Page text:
James Herbert Somerset

Place of Birth
Manchester London

  • Born : Jan-March 1883 at Didsbury Manchester
  • Died  : 3 August 1967 Worthing Sussex
  • Probate : 6 September 1967 at Lewes

James Herbert Somerset was born in Didsbury, Manchester in 1883, the second son of Henry Somerset and his wife Dorothy Grace (Naylor) and the nephew of the artist Richard Gay Somerset. He was educated at Sandbach School, Cheshire but details of his architectural training and subsequent employment have yet to be found.  By 1909 the still inexperienced J H Somerset was in partnership with John H Crabtree under the style of Royle and Bennett,* with offices in Cooper Street. The partnership was short-lived, being formally dissolved in September 1909, although there is some evidence that James Herbert Somerset continued to practice alone but still under the style of Royle and Bennett.  Commissions obtained during this latter period in the Manchester area have still to be found.J H Somerset moved to London about 1912, his address at this time being recorded by the RIBA as 20 Queen’s Square Bloomsbury.  He enlisted in the 28th London Battalion (Artists’ Rifles) in the early months of World War 1, rising to the rank of Lieutenant in the Royal Engineers by 1917.

After the war he visited Africa as a “journalist.”. By 1925 he had returned to London, producing plans for a house in Hampstead Garden Suburb. Later works include the Marina Bathing Pool at Ramsgate, one of the largest pools on the South Coast in a typical Modernist style. (c.f. Saltdean Lido, Sussex). His last known work was the Brighton B power station at Shoreham of 1947-1952.

James Herbert Somerset died on 3 August 1967 at Worthing, Sussex.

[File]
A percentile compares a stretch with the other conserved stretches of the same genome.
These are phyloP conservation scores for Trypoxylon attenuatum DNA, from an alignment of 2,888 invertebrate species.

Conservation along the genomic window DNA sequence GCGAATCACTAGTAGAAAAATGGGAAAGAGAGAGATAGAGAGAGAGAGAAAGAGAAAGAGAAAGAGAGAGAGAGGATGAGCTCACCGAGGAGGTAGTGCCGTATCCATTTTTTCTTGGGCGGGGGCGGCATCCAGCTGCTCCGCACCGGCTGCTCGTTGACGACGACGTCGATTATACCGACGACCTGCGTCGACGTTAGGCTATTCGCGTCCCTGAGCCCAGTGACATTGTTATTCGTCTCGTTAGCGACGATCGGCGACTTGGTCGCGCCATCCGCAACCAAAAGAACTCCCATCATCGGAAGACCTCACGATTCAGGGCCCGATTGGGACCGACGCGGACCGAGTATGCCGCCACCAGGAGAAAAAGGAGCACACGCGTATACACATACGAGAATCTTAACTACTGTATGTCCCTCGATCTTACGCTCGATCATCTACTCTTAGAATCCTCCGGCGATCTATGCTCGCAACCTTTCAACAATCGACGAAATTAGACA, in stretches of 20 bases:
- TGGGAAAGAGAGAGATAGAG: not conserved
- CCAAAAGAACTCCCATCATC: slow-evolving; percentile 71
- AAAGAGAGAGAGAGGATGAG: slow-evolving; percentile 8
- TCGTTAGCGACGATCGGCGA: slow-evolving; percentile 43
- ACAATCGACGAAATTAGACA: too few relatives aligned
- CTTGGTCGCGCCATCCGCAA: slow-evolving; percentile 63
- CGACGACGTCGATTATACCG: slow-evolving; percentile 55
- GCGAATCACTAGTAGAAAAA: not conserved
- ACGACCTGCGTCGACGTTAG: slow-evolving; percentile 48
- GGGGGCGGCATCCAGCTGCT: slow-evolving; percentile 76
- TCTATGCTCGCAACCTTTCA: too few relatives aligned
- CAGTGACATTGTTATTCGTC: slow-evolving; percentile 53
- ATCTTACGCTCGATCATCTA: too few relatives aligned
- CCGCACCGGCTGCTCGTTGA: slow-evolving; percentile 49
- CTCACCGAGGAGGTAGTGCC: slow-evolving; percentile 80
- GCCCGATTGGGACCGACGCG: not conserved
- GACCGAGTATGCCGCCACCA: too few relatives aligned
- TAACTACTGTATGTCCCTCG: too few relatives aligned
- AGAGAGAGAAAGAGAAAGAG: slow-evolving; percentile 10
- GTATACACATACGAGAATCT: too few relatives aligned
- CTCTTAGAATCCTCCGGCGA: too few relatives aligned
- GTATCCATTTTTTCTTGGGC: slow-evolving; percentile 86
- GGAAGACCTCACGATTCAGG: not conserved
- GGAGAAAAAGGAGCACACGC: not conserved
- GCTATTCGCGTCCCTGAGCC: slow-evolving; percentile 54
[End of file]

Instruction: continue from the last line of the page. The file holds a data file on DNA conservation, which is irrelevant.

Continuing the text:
*ROYLE AND BENNETT had been a leading architectural practice in Manchester during the latter part of the nineteenth century. The death of Robert Isaac Bennett in 1901 was followed by that of his fellow partner, William Alfred Royle in 1904. Continued by his son, (also named William Alfred Royle), later joined by Percy Dean Lodge, the practice limped on until 31 January 1907 when the partnership between the two men was formally dissolved. Details in the period 1907-1909 remain unclear. It is possible that Somerset and Crabtree were previously assistants who took over the running of the practice.

1910 : J H Somerset 17 Cooper Street Manchester (RA Exhibit)
1911 : J Herbert Somerset AMSA (Royle and Bennett) 17 Cooper Street Manchester (Slater)
1912 : 17 Cooper Street Manchester RIBA
1912 : 20 Queen’s Square Bloomsbury RIBA

1883 : “The Yews,” Palantine Road, Didsbury (Census)
1891 : Congleton (Census)
1894 : Sandbach School, Holmes Chapel, Cheshire
1901 :Kersal House, Radford Street, Higher Broughton (Census)
1909 : J H Somerset AMSA Kersal House, Higher Broughton (MSA list 1909)
1911 : Kersal House Radford Street, Higher Broughton (Census)
1912 : J Herbert Somerset AMSA Kersal House Radford Street, Higher Broughton (Kelly)
1913 : J Herbert Somerset, architect, Kersal House, Radford Street, Higher Broughton

1936 : Connaught Club London (family record)
1941 : Woodcote Hotel Epsom, Surrey (family record)
1967 : Gratwicke House, Norfolk Road Littlehampton, Sussex (probate record)



Name Designation Formed Dissolved Location
Royle and Bennett (III) Architectural practice 1909 1910 Manchester